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Parts of an Acoustic Guitar (Lesson 1)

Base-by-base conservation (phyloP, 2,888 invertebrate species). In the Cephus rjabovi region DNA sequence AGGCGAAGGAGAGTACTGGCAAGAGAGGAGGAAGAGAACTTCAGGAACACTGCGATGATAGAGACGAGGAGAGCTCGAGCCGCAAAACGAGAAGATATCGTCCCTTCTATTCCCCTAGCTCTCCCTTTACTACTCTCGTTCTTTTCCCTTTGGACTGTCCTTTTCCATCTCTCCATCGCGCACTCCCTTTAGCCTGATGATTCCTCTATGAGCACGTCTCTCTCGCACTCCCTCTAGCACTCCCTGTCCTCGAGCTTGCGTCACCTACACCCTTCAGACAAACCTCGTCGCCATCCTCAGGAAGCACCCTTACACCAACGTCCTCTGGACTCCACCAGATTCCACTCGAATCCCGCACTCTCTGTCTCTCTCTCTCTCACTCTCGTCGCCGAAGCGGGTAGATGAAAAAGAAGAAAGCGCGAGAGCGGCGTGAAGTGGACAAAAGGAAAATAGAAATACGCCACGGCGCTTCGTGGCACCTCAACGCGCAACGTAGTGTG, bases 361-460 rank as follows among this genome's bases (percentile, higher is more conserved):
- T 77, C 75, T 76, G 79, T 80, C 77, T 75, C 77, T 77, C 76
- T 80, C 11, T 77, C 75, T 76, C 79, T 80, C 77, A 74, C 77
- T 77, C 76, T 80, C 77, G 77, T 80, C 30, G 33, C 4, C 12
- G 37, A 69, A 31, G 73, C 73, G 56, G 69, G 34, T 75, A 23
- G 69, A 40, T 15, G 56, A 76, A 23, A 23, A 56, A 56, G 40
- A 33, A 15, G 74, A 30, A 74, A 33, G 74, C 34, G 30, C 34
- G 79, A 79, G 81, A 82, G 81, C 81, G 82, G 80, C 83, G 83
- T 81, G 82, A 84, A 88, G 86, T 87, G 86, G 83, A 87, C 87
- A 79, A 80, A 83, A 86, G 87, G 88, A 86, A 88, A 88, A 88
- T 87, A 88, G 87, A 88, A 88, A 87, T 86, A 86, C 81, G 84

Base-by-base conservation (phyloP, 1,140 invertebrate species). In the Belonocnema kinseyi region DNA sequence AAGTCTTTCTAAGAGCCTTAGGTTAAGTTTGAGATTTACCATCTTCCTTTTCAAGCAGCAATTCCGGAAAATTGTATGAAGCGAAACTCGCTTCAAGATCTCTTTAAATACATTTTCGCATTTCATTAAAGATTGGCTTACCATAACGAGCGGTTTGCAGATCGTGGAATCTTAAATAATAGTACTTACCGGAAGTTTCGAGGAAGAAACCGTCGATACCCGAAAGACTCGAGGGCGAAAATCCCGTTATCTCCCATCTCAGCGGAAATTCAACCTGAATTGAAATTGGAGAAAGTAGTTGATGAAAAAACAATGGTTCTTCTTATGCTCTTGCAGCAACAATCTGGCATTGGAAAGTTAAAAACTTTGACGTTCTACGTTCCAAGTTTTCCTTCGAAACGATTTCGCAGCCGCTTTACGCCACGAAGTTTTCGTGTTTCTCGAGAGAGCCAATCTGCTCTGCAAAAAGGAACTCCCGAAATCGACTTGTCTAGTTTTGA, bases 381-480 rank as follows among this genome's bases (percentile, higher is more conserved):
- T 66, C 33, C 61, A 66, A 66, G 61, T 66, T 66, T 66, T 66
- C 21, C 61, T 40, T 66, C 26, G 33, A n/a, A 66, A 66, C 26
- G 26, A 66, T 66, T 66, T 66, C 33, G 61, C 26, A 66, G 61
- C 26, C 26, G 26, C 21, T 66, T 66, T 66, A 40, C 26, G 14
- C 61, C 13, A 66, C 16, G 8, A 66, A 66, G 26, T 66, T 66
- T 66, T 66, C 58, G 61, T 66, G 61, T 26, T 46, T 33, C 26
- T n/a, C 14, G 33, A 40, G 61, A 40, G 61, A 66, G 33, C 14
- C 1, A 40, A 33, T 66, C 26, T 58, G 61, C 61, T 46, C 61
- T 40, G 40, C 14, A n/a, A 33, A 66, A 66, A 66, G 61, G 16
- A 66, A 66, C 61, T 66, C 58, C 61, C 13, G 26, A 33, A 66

Sign up for free iOS apps! Lesson 1: Parts of an Acoustic Guitar --------------------------------------------------------------------- Welcome to Lesson 1 of the Learn to Play Guitar for Beginners Course! Once you've purchased your guitar, it's time to learn all the parts that comprise the acoustic guitar. This information will come in handy when it comes time for repairs or general?maintenance, which are always essential to being a guitar player. Parts of an Acoustic Guitar --------------------------------------------------------------------- Body: The body of the acoustic guitar is what gives the instrument its sound and beauty. It's the big hollow shape, or sound box, that resonates when you play the strings. It's what makes the guitar sound like a guitar. Neck: The guitar neck is the long wooden shaft that tapers down to the headstock. Each string runs along this extension, and depending on where your fingers are placed on each string up and down the neck, you make different tones that resonate throughout the guitar. The face of the neck is called the fretboard because that is where the guitar frets are located. Head (Headstock): At the end of the guitar neck, there is the headstock. It is fitted with tuners or machine heads that adjust the tension of the strings, therefore changing the pitch of the guitar. Tuners (Machine Heads): These metal pegs adjust the tension of the guitar strings to raise or lower their pitches depending on whether or not you turn them clockwise or counterclockwise. Nut: The nut is the thin white piece that separates the neck from the headstock. It separates each guitar string going down the neck so that they are evenly spaced out in order to be played. Frets: Frets are the thin metal pieces on the fretboard that run perpendicular to the guitar neck, and act as "tone separators" for the guitar. They separate the guitar neck into semitones or half steps making the guitar neck act as a grid from which you play musical tones. Sound Hole: The sound hole is the reason that sound escapes the body of the guitar. When a string is plucked, this sound bounces around the inside of the guitar, eventually escaping through the sound hole and into our ears. Bridge: The bridge of the guitar holds the guitar strings firmly on the body so that they do not loose tension and therefore change pitch. When a string is plucked, vibrations run from the bridge all the way down the neck to the nut. Bridge Pegs: These are used on acoustic guitars to fasten the ends of the strings to the bridge. They are the nails that keep each string secured to the wooden bridge. Pickguard: Over time, strumming with a pick can do some wear and tear. That's why the pickguard is there to protect the guitar's body from dings and scratches. Read more by visiting our page at:
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